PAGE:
Sunday, November 25, 2012

Christ before Pilate

Christ before Pilate
First Station of the Cross
Assumption church, Fairfield, CT*

Christ the King: B cycle                                  

Today's feast of Christ the King marks the end of the church year. Although Christians have always believed in the Kingship of Christ, the feast is a relatively recent one dating only from 1925. Pope Pius IX instituted the new feast after a devastating world war which saw millions killed and empires fall. The Kaiser of defeated Germany was forced to abdicate his throne; the Tsar of Russia was deposed and executed by angry revolutionaries; the Austrian empire--the heir to the Holy Roman empire which had lasted for over a thousand years--was broken up into a number of small states; and the Turkish empire, which had ruled the Middle East for over 500 years, was also overthrown, an event which led to the anarchy in that area which persists even today. Even though the English monarchy survived the war, the mighty British empire was mortally wounded.

At a time when the very idea of Kingship was on the way out, the Pope chose to emphasize the Kingship of Christ. The Second Vatican Council reemphasized the importance of the feast when it moved it from the last Sunday in October to the very last Sunday of the church year. Naturally, the theme of today's readings is Kingship. The first reading from the Book of Daniel s[eaks of one who has received “dominion, glory, and kingship.”

            His dominion is an everlasting dominion
That shall not be taken away,
His kingdom shall not be destroyed.

In America we have never been partial to kings or the idea of Kingship. We pride ourselves on being a government "of the people, for the people, and by the people." It wasn't only that our founding fathers revolted against King George III of England but their aversion to kingship went even deeper.

Kings were supposed to be God's divinely appointed representatives on earth. Their coronations were religious ceremonies where the new king would be anointed with holy oils by a religious leader. Political philosophers spoke of the "divine right of kings" to justify their power. Ever since the time of King Henry the Eighth, the kings and queens of England had acted as head of the Church of England. Old traditions held that the King even possessed miraculous healing powers. It was believed that merely touching his cloak could cure many physical maladies.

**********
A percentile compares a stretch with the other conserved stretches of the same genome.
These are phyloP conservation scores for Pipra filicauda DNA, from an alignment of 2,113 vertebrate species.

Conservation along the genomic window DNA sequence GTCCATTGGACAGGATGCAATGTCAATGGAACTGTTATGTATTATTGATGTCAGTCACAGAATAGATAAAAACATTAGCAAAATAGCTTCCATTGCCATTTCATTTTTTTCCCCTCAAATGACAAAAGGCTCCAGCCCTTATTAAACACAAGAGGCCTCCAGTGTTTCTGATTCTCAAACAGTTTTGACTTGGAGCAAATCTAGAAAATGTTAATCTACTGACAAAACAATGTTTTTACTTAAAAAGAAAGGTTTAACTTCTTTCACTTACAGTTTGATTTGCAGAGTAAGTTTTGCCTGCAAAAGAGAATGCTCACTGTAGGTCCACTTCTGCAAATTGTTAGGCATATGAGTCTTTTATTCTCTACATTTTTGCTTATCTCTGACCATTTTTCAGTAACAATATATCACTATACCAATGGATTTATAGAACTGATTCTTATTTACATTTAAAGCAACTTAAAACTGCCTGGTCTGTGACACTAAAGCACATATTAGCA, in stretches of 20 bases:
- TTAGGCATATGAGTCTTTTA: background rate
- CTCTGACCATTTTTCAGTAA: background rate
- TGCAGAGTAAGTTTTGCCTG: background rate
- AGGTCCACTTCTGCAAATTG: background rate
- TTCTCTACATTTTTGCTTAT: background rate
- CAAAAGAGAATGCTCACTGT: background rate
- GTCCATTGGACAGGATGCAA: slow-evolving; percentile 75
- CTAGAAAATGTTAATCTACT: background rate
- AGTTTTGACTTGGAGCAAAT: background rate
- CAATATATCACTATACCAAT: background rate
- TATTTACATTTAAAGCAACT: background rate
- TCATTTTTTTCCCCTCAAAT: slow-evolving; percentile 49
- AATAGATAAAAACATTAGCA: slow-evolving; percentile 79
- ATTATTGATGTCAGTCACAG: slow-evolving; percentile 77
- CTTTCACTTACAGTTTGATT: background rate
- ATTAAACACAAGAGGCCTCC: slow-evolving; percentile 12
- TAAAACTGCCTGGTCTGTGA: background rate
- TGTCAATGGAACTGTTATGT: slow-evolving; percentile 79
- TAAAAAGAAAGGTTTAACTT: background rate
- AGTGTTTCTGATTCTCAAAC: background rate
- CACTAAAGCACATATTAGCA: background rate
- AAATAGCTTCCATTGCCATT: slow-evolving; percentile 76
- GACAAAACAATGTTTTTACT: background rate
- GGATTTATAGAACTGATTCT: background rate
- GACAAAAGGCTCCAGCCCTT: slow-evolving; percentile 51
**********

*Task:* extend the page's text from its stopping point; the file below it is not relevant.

By the time of our revolution it was clear that most kings were not what they were supposed to be. Many had come to their thrones not by divine right or election but through violence and usurpation. Many did not behave like representatives of God especially when it came to being good shepherds. A King was supposed to be the best and noblest man in the nation but often he seemed to be the worst. Even if they started out with good intentions, power corrupted them.

But what if there was a person whose teaching was both simpler and wiser than any of the world's great philosophers? What if this same teacher was able to calm storms at sea and even walk on the angry waters? What if there was a person who did indeed possess miraculous healing powers? -- if merely touching his cloak could cure both physical and spiritual ailments? What if there was a person who could feed the multitudes not only with bread for a day but with the bread of everlasting life? What if there was a person whose power was so great that he could even bring the dead back to life? Finally, what if there was a person who rather than being corrupted by power, surrendered his own life for his people? Shouldn't we call that person our King?

In today's gospel from St. Luke we see our King on this last Sunday of the Church year on trial before the Roman Governor, Pontius Pilate. In this scene Pilate puts the question to Jesus: “Are you the King of the Jews?” Jesus answered:

You say I am a king. For this I was born and for this I came into the world, to testify to the truth. Everyone who belongs to the truth listens to my voice. 
All year we have been reading St. Mark’s account of our Lord's journey to Jerusalem. We've followed Him on the journey, heard the famous parables, witnessed the miracles and the miraculous cures and healings. He asked us to take up our cross and follow Him and promised that if we would do so we would enter into His Kingdom. Actually, He said that His Kingdom would enter into us--that the Kingdom of God would be within us.

Let's end this Church year by visualizing the scene on the Cross. Let's imagine that we are one of the thieves being crucified along with Jesus and that our own journey through life is coming to an end. Wouldn't we want to hear the famous words in the gospel when the King turns to us and says,

            Amen, I say to you,
            today you will be with Me in Paradise.


Reading 1. Daniel 7: 13-14
Reading II. Revelations 1: 5-8
Gospel. John 18: 33b-37 (You say I am a king)

*Image by Melissa Destefano